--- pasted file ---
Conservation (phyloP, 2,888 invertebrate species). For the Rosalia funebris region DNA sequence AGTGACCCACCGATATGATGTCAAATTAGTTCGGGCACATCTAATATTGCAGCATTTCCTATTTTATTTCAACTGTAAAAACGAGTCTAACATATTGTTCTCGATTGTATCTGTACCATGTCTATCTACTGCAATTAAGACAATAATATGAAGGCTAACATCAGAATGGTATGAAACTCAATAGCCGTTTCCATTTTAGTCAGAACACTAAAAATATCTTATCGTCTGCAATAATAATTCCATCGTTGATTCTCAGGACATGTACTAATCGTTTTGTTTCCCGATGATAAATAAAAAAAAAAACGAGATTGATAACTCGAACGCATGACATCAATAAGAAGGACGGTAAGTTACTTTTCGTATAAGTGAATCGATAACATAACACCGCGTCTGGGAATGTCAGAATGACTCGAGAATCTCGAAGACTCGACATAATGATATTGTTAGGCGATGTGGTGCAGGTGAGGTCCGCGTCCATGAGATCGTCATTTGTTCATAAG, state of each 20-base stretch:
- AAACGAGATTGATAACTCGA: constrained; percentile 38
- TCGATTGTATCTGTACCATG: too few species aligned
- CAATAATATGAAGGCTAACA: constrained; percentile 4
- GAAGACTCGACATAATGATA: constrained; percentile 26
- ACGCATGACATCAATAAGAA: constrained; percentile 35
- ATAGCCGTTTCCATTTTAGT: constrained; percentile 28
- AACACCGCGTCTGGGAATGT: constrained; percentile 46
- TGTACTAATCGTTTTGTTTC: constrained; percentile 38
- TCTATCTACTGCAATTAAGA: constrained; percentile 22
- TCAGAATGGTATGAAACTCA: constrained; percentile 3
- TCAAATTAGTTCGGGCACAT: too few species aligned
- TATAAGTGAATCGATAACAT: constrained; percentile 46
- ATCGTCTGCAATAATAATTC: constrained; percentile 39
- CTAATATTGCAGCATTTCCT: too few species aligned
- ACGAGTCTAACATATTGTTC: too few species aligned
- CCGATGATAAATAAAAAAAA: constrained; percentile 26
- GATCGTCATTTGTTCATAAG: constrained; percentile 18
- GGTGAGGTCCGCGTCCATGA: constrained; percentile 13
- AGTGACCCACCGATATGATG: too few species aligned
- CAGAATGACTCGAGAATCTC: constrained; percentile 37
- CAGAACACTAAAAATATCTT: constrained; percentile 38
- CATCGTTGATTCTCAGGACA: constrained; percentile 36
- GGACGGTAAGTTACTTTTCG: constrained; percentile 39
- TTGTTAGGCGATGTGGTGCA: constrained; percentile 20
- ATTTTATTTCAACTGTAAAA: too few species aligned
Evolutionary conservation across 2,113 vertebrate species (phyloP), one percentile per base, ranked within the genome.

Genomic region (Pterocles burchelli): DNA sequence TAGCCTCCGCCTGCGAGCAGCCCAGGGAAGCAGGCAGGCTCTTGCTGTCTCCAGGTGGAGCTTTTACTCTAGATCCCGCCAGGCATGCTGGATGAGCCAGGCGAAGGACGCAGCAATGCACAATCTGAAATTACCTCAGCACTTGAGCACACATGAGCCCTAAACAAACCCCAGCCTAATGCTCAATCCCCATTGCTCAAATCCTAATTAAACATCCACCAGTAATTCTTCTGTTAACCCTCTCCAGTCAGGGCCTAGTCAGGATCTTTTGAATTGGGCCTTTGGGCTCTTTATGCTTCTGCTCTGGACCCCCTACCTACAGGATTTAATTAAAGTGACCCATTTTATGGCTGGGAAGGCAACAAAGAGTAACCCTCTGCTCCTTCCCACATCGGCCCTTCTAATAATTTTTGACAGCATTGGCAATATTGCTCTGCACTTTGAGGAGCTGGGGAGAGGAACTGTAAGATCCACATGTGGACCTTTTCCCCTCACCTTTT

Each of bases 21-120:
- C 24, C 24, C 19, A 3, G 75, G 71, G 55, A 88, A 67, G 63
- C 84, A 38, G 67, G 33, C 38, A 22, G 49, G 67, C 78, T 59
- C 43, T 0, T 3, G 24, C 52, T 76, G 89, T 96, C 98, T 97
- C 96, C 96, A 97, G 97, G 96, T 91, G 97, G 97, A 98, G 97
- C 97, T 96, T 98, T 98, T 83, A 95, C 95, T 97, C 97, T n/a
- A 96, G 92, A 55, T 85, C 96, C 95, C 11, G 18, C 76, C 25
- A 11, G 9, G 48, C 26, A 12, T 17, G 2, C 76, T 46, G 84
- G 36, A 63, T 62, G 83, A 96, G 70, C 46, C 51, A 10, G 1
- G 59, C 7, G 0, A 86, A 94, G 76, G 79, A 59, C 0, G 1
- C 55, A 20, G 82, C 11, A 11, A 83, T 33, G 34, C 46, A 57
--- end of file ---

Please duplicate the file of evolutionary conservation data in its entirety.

Conservation (phyloP, 2,888 invertebrate species). For the Rosalia funebris region DNA sequence AGTGACCCACCGATATGATGTCAAATTAGTTCGGGCACATCTAATATTGCAGCATTTCCTATTTTATTTCAACTGTAAAAACGAGTCTAACATATTGTTCTCGATTGTATCTGTACCATGTCTATCTACTGCAATTAAGACAATAATATGAAGGCTAACATCAGAATGGTATGAAACTCAATAGCCGTTTCCATTTTAGTCAGAACACTAAAAATATCTTATCGTCTGCAATAATAATTCCATCGTTGATTCTCAGGACATGTACTAATCGTTTTGTTTCCCGATGATAAATAAAAAAAAAAACGAGATTGATAACTCGAACGCATGACATCAATAAGAAGGACGGTAAGTTACTTTTCGTATAAGTGAATCGATAACATAACACCGCGTCTGGGAATGTCAGAATGACTCGAGAATCTCGAAGACTCGACATAATGATATTGTTAGGCGATGTGGTGCAGGTGAGGTCCGCGTCCATGAGATCGTCATTTGTTCATAAG, state of each 20-base stretch:
- AAACGAGATTGATAACTCGA: constrained; percentile 38
- TCGATTGTATCTGTACCATG: too few species aligned
- CAATAATATGAAGGCTAACA: constrained; percentile 4
- GAAGACTCGACATAATGATA: constrained; percentile 26
- ACGCATGACATCAATAAGAA: constrained; percentile 35
- ATAGCCGTTTCCATTTTAGT: constrained; percentile 28
- AACACCGCGTCTGGGAATGT: constrained; percentile 46
- TGTACTAATCGTTTTGTTTC: constrained; percentile 38
- TCTATCTACTGCAATTAAGA: constrained; percentile 22
- TCAGAATGGTATGAAACTCA: constrained; percentile 3
- TCAAATTAGTTCGGGCACAT: too few species aligned
- TATAAGTGAATCGATAACAT: constrained; percentile 46
- ATCGTCTGCAATAATAATTC: constrained; percentile 39
- CTAATATTGCAGCATTTCCT: too few species aligned
- ACGAGTCTAACATATTGTTC: too few species aligned
- CCGATGATAAATAAAAAAAA: constrained; percentile 26
- GATCGTCATTTGTTCATAAG: constrained; percentile 18
- GGTGAGGTCCGCGTCCATGA: constrained; percentile 13
- AGTGACCCACCGATATGATG: too few species aligned
- CAGAATGACTCGAGAATCTC: constrained; percentile 37
- CAGAACACTAAAAATATCTT: constrained; percentile 38
- CATCGTTGATTCTCAGGACA: constrained; percentile 36
- GGACGGTAAGTTACTTTTCG: constrained; percentile 39
- TTGTTAGGCGATGTGGTGCA: constrained; percentile 20
- ATTTTATTTCAACTGTAAAA: too few species aligned
Evolutionary conservation across 2,113 vertebrate species (phyloP), one percentile per base, ranked within the genome.

Genomic region (Pterocles burchelli): DNA sequence TAGCCTCCGCCTGCGAGCAGCCCAGGGAAGCAGGCAGGCTCTTGCTGTCTCCAGGTGGAGCTTTTACTCTAGATCCCGCCAGGCATGCTGGATGAGCCAGGCGAAGGACGCAGCAATGCACAATCTGAAATTACCTCAGCACTTGAGCACACATGAGCCCTAAACAAACCCCAGCCTAATGCTCAATCCCCATTGCTCAAATCCTAATTAAACATCCACCAGTAATTCTTCTGTTAACCCTCTCCAGTCAGGGCCTAGTCAGGATCTTTTGAATTGGGCCTTTGGGCTCTTTATGCTTCTGCTCTGGACCCCCTACCTACAGGATTTAATTAAAGTGACCCATTTTATGGCTGGGAAGGCAACAAAGAGTAACCCTCTGCTCCTTCCCACATCGGCCCTTCTAATAATTTTTGACAGCATTGGCAATATTGCTCTGCACTTTGAGGAGCTGGGGAGAGGAACTGTAAGATCCACATGTGGACCTTTTCCCCTCACCTTTT

Each of bases 21-120:
- C 24, C 24, C 19, A 3, G 75, G 71, G 55, A 88, A 67, G 63
- C 84, A 38, G 67, G 33, C 38, A 22, G 49, G 67, C 78, T 59
- C 43, T 0, T 3, G 24, C 52, T 76, G 89, T 96, C 98, T 97
- C 96, C 96, A 97, G 97, G 96, T 91, G 97, G 97, A 98, G 97
- C 97, T 96, T 98, T 98, T 83, A 95, C 95, T 97, C 97, T n/a
- A 96, G 92, A 55, T 85, C 96, C 95, C 11, G 18, C 76, C 25
- A 11, G 9, G 48, C 26, A 12, T 17, G 2, C 76, T 46, G 84
- G 36, A 63, T 62, G 83, A 96, G 70, C 46, C 51, A 10, G 1
- G 59, C 7, G 0, A 86, A 94, G 76, G 79, A 59, C 0, G 1
- C 55, A 20, G 82, C 11, A 11, A 83, T 33, G 34, C 46, A 57